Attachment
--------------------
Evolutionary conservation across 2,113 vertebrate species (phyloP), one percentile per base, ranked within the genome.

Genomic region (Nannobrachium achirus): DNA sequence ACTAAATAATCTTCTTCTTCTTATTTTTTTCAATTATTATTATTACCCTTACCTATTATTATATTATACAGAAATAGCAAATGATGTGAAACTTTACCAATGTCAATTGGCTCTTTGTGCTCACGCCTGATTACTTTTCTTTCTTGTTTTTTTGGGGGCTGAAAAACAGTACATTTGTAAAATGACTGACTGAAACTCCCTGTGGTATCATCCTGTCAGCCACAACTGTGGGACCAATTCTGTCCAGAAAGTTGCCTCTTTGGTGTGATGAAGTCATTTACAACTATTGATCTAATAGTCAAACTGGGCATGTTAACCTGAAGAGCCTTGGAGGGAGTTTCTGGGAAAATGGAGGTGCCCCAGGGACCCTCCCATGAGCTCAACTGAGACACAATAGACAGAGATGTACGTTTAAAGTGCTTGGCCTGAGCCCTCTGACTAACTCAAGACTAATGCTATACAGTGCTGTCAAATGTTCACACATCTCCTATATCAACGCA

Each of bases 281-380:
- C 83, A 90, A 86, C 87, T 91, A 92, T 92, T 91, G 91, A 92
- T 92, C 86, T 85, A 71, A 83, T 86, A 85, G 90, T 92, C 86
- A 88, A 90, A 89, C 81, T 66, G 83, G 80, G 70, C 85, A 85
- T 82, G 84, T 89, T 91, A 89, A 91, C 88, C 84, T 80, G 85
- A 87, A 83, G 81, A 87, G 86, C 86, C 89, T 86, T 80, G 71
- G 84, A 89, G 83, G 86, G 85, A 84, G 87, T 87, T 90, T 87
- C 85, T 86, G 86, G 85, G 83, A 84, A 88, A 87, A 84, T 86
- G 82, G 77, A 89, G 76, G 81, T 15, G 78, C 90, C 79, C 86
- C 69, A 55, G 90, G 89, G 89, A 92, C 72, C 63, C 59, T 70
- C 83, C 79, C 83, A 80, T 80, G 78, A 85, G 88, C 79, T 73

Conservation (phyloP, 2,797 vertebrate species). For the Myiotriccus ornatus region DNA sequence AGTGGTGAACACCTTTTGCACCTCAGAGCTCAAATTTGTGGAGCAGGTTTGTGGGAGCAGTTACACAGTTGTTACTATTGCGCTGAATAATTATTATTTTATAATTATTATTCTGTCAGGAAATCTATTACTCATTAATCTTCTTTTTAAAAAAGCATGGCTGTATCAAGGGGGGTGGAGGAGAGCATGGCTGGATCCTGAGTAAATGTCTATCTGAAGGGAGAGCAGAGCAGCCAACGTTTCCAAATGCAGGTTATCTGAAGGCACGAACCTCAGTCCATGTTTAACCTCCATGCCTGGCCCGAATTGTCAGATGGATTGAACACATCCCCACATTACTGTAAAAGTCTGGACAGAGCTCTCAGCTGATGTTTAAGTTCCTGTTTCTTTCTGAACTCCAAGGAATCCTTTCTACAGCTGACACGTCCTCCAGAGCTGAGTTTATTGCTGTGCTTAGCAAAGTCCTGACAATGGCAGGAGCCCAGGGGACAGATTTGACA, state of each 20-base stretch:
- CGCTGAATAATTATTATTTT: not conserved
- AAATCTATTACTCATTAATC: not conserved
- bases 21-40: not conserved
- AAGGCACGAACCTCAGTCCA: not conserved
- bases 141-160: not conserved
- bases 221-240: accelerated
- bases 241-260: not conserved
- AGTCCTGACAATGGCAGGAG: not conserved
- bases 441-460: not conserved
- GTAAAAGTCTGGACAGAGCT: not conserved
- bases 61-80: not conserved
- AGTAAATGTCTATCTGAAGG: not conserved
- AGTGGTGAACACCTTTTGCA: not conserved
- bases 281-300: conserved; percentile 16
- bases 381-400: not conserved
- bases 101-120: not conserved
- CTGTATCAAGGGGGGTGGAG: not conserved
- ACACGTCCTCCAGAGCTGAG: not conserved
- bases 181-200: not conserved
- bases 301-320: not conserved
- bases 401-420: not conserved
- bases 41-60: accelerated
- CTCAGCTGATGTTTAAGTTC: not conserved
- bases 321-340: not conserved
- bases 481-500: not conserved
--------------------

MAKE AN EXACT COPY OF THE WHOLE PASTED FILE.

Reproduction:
Evolutionary conservation across 2,113 vertebrate species (phyloP), one percentile per base, ranked within the genome.

Genomic region (Nannobrachium achirus): DNA sequence ACTAAATAATCTTCTTCTTCTTATTTTTTTCAATTATTATTATTACCCTTACCTATTATTATATTATACAGAAATAGCAAATGATGTGAAACTTTACCAATGTCAATTGGCTCTTTGTGCTCACGCCTGATTACTTTTCTTTCTTGTTTTTTTGGGGGCTGAAAAACAGTACATTTGTAAAATGACTGACTGAAACTCCCTGTGGTATCATCCTGTCAGCCACAACTGTGGGACCAATTCTGTCCAGAAAGTTGCCTCTTTGGTGTGATGAAGTCATTTACAACTATTGATCTAATAGTCAAACTGGGCATGTTAACCTGAAGAGCCTTGGAGGGAGTTTCTGGGAAAATGGAGGTGCCCCAGGGACCCTCCCATGAGCTCAACTGAGACACAATAGACAGAGATGTACGTTTAAAGTGCTTGGCCTGAGCCCTCTGACTAACTCAAGACTAATGCTATACAGTGCTGTCAAATGTTCACACATCTCCTATATCAACGCA

Each of bases 281-380:
- C 83, A 90, A 86, C 87, T 91, A 92, T 92, T 91, G 91, A 92
- T 92, C 86, T 85, A 71, A 83, T 86, A 85, G 90, T 92, C 86
- A 88, A 90, A 89, C 81, T 66, G 83, G 80, G 70, C 85, A 85
- T 82, G 84, T 89, T 91, A 89, A 91, C 88, C 84, T 80, G 85
- A 87, A 83, G 81, A 87, G 86, C 86, C 89, T 86, T 80, G 71
- G 84, A 89, G 83, G 86, G 85, A 84, G 87, T 87, T 90, T 87
- C 85, T 86, G 86, G 85, G 83, A 84, A 88, A 87, A 84, T 86
- G 82, G 77, A 89, G 76, G 81, T 15, G 78, C 90, C 79, C 86
- C 69, A 55, G 90, G 89, G 89, A 92, C 72, C 63, C 59, T 70
- C 83, C 79, C 83, A 80, T 80, G 78, A 85, G 88, C 79, T 73

Conservation (phyloP, 2,797 vertebrate species). For the Myiotriccus ornatus region DNA sequence AGTGGTGAACACCTTTTGCACCTCAGAGCTCAAATTTGTGGAGCAGGTTTGTGGGAGCAGTTACACAGTTGTTACTATTGCGCTGAATAATTATTATTTTATAATTATTATTCTGTCAGGAAATCTATTACTCATTAATCTTCTTTTTAAAAAAGCATGGCTGTATCAAGGGGGGTGGAGGAGAGCATGGCTGGATCCTGAGTAAATGTCTATCTGAAGGGAGAGCAGAGCAGCCAACGTTTCCAAATGCAGGTTATCTGAAGGCACGAACCTCAGTCCATGTTTAACCTCCATGCCTGGCCCGAATTGTCAGATGGATTGAACACATCCCCACATTACTGTAAAAGTCTGGACAGAGCTCTCAGCTGATGTTTAAGTTCCTGTTTCTTTCTGAACTCCAAGGAATCCTTTCTACAGCTGACACGTCCTCCAGAGCTGAGTTTATTGCTGTGCTTAGCAAAGTCCTGACAATGGCAGGAGCCCAGGGGACAGATTTGACA, state of each 20-base stretch:
- CGCTGAATAATTATTATTTT: not conserved
- AAATCTATTACTCATTAATC: not conserved
- bases 21-40: not conserved
- AAGGCACGAACCTCAGTCCA: not conserved
- bases 141-160: not conserved
- bases 221-240: accelerated
- bases 241-260: not conserved
- AGTCCTGACAATGGCAGGAG: not conserved
- bases 441-460: not conserved
- GTAAAAGTCTGGACAGAGCT: not conserved
- bases 61-80: not conserved
- AGTAAATGTCTATCTGAAGG: not conserved
- AGTGGTGAACACCTTTTGCA: not conserved
- bases 281-300: conserved; percentile 16
- bases 381-400: not conserved
- bases 101-120: not conserved
- CTGTATCAAGGGGGGTGGAG: not conserved
- ACACGTCCTCCAGAGCTGAG: not conserved
- bases 181-200: not conserved
- bases 301-320: not conserved
- bases 401-420: not conserved
- bases 41-60: accelerated
- CTCAGCTGATGTTTAAGTTC: not conserved
- bases 321-340: not conserved
- bases 481-500: not conserved